So, for the first time in my life, I’d have to say that I’m leaning toward voting for a third party candidate. I wouldn’t propose this to everyone. It depends on your state and if the race is closely split between Clinton and Trump. In the end, this is not about “voting for the best candidate.” That’s not the choice we’re given. This is about being as wise as serpents, playing within the rules of the game, to achieve the most favorable outcome. I don’t know exactly what that looks like in your situation, but these have been some of my thoughts. Secretly, I’m still kind of praying that “something” will happen… like the stage collapsing at the final debate or, my favorite, “Giant Meteor 2016: Just end it already.” In the event that we do end up having to vote in a few weeks, I hope the above was helpful.

Resources

Here’s an article on the mathematics of third party voting that I found helpful:

How Not To Waste Your Vote: A Mathematical Analysis

And here’s an example of how third party voting could hypothetically find success in this year’s election:

A Stupid-Simple Way Out Of Trump Vs. Hillary 2016

Homily 328 – Where We Got the Bible and What To Do With It – 29th Sunday in Ordinary Time

October 16th, 2016, by Fr. Shawn P. Tunink

Monk WritingIn today’s second reading, St. Paul reminds St. Timothy about the importance of Sacred Scripture. As Catholics, we can fall into the tendency of focusing on Mass and the sacraments and thinking that these are the primary tools for growth in holiness. What a terrible thing it would be for us to neglect the Sacred Scripture in favor of things that seem more routine. While the Mass is obviously filled with readings from the Bible, how much time do you really spend studying those readings and praying with them?

Today’s homily is a short introduction to the Bible. One of the most important things we need to keep in mind is the context from which the Bible came. The Bible is not the complete instruction book for life. So first we consider where the Bible came from. The same authority that gave us the Bible remains the authority we need to interpret the Bible today. That authority is the Catholic Church. After we understand this, the homily moves on to talk about the important concepts of “inspiration” and “inerrancy,” and then finishes with some practical tips. Let’s heed St. Paul’s words to St. Timothy and give the reading and study of Sacred Scripture the important place in our lives it deserves.

Homily 327 – Lessons from Lepers – 28th Sunday in Ordinary Time

October 9th, 2016, by Fr. Shawn P. Tunink

Ten LepersBoth the first reading and the gospel today involve lepers as the star characters. Today’s homily highlights three lessons that we might learn from the figures.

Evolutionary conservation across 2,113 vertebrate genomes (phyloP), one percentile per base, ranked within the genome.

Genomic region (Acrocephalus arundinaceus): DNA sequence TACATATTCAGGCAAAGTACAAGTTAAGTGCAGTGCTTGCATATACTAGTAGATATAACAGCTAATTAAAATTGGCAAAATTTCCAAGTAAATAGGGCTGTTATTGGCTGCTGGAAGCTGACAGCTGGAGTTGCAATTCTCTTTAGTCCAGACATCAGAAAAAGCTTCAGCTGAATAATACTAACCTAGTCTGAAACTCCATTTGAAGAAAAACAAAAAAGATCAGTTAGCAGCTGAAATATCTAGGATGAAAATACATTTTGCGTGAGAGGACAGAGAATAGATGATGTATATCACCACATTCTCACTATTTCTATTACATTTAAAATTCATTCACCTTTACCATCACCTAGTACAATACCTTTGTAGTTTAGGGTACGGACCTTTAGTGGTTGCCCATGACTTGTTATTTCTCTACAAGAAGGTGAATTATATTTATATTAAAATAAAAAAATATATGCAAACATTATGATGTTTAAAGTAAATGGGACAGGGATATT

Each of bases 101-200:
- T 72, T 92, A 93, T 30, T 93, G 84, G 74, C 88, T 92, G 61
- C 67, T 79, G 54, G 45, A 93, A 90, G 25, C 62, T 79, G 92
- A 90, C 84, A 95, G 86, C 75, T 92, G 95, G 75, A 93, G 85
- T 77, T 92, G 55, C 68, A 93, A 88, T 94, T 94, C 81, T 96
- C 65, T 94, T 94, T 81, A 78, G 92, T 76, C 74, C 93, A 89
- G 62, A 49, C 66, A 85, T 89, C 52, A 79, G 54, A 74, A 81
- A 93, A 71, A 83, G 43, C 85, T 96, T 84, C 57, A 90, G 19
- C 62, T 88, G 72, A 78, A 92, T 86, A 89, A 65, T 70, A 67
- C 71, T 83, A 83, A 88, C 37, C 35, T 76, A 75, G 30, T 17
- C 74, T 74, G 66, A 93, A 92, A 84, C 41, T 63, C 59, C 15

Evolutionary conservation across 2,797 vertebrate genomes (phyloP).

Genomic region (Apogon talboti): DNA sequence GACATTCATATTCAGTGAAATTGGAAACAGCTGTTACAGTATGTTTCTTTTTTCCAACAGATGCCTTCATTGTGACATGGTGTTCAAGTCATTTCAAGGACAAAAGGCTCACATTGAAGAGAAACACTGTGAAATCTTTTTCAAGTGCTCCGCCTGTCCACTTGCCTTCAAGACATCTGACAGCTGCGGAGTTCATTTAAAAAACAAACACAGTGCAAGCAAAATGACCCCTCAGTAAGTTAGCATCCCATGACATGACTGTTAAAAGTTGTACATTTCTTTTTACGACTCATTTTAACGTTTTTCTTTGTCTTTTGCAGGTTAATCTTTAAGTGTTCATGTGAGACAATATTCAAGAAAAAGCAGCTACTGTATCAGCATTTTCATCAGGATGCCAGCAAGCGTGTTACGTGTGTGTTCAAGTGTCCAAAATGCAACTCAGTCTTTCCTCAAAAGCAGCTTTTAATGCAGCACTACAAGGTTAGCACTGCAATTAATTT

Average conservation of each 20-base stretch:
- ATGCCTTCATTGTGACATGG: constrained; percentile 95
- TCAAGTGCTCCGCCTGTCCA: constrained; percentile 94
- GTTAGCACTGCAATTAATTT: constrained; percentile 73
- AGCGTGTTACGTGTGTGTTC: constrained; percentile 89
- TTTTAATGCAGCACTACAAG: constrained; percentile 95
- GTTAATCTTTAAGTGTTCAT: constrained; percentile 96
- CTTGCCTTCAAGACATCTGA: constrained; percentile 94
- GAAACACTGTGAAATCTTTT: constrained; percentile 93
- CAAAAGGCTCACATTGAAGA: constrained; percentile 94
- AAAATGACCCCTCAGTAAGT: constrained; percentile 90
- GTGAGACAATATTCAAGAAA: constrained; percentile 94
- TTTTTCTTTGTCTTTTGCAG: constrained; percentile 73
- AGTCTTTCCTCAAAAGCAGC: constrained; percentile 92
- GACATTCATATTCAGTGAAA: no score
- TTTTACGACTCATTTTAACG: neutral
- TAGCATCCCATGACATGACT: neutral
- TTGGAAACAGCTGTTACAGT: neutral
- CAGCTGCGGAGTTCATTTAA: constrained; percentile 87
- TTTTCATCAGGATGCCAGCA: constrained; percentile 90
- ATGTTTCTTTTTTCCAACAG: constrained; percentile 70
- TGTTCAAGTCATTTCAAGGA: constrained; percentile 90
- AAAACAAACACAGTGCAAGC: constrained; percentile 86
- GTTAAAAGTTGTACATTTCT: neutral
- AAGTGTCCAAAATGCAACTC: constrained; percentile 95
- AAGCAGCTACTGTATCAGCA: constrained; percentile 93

First, humility. It’s takes great humility for the lepers to come out of their hiding and protected places to seek healing. They know they are sick and are humble enough to get admit they need help.

Second, identity. When you read the Scripture, who do you normally identify with? It seems most people like stories of Jesus comforting people, but why does no one ever identify themselves with the Jewish leaders to whom Jesus has some pretty harsh words at times? It’s the foreigners in today’s readings who come out on top not the leaders. Be careful whom you identify with in the Scripture.

Finally, consistency. Neither Naaman nor lepers in the gospel were cured in an extravagant way, just the simple washing in the river or in the command to go to the priests. Sometimes we might want God to heal us or make us holy in some grand display of power, but normally he works slowly, through our consistent willingness to do little things. This is the “Little Way” of St. Therese and the surest path to holiness.

Humility, identity, and consistency. Three important lessons from the lepers in today’s reading.

Homily 326 – Do Something for Life – 27th Sunday in Ordinary Time

October 2nd, 2016, by Fr. Shawn P. Tunink

Tragic PreludeThe first Sunday in October has been designated in the United States as “Respect Life Sunday.” While much progress has been made in this area since the passing of Roe v. Wade, there remain many causes for concern. At the time of the Civil War, many people fought to protect the right to own slaves using the false teaching that African Americans were not actually people. Kansas can be proud that we fought against this nonsense. The label “Free State” is now proudly etched in our history.

Sadly, in our present day, people are again trying to say that some people are not people, whether it be the baby in his or her mother’s womb, or the elderly who no longer fit the definition of what society considers “useful.” At the time of the Civil War, abolitionists like John Brown of local fame here in Osawatomie, stood up against injustice. Many people today are opposed to abortion, but it is necessary to do more than simply be personally opposed. We’ve got to be like John Brown and actually do something about it. While we may not agree with all his tactics, we have to emulate his fervor. He was willing to give his life rather than sit idly by and tolerate injustice.

Despite setbacks, we know that we can’t measure success based on worldly terms. We must be faithful and each of us do what we can. John Brown’s apparent failure at Harper’s Ferry and subsequent execution finally sparked the Civil War that ended slavery. God will use even apparent failures to bring about his plan, as is evident in an amazing story I share in today’s homily. More and more people are coming to see the injustice present today that denies so many people their human dignity. This is wonderful. Now, go out and do something about it!